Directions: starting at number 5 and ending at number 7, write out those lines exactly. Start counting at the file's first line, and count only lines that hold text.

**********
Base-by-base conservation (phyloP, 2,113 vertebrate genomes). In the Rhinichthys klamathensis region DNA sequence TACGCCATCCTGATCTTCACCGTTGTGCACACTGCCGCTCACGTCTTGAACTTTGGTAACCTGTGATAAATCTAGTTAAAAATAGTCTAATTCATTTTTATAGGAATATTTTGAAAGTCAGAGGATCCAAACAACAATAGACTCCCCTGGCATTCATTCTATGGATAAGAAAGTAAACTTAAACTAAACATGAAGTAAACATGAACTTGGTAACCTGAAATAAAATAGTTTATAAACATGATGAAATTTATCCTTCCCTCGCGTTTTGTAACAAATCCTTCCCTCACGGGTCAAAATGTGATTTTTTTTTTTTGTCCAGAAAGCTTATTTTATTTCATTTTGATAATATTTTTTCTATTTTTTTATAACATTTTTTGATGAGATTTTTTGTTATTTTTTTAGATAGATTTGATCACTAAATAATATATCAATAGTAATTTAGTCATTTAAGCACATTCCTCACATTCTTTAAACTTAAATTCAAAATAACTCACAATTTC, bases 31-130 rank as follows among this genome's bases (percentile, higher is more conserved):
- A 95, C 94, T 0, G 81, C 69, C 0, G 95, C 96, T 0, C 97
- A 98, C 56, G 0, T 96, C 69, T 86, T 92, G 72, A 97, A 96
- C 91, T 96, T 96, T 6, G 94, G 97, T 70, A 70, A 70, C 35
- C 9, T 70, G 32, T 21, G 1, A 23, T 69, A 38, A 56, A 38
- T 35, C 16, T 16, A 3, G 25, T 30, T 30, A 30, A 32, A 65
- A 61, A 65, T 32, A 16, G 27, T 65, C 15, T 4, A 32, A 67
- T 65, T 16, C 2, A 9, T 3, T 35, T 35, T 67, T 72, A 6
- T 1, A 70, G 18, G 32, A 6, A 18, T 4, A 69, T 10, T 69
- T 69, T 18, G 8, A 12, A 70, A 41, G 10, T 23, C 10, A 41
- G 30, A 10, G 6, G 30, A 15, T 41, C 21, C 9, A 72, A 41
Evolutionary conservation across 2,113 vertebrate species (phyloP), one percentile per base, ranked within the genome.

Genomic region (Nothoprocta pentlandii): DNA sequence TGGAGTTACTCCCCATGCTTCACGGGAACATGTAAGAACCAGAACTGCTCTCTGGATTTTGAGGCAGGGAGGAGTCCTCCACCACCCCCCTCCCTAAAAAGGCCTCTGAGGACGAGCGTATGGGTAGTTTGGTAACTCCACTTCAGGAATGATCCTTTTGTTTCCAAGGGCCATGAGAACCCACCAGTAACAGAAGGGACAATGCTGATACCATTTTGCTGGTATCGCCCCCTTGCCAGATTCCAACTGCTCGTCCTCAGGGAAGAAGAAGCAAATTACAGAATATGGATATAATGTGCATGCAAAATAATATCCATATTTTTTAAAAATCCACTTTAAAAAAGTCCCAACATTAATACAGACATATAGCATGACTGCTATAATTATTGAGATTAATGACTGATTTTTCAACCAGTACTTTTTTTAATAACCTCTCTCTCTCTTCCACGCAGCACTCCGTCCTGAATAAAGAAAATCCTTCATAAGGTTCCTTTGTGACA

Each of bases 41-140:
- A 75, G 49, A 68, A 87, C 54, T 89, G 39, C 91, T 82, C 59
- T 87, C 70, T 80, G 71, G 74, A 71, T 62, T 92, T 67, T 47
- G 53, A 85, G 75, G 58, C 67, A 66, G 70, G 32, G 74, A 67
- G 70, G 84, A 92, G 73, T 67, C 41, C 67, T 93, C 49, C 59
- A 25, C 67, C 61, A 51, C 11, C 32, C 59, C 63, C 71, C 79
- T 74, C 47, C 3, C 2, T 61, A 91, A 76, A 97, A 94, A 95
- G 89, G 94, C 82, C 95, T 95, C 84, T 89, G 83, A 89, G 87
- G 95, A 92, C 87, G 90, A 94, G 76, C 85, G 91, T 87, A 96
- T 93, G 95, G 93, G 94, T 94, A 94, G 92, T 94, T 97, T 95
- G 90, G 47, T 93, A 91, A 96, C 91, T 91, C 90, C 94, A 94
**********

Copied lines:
- C 9, T 70, G 32, T 21, G 1, A 23, T 69, A 38, A 56, A 38
- T 35, C 16, T 16, A 3, G 25, T 30, T 30, A 30, A 32, A 65
- A 61, A 65, T 32, A 16, G 27, T 65, C 15, T 4, A 32, A 67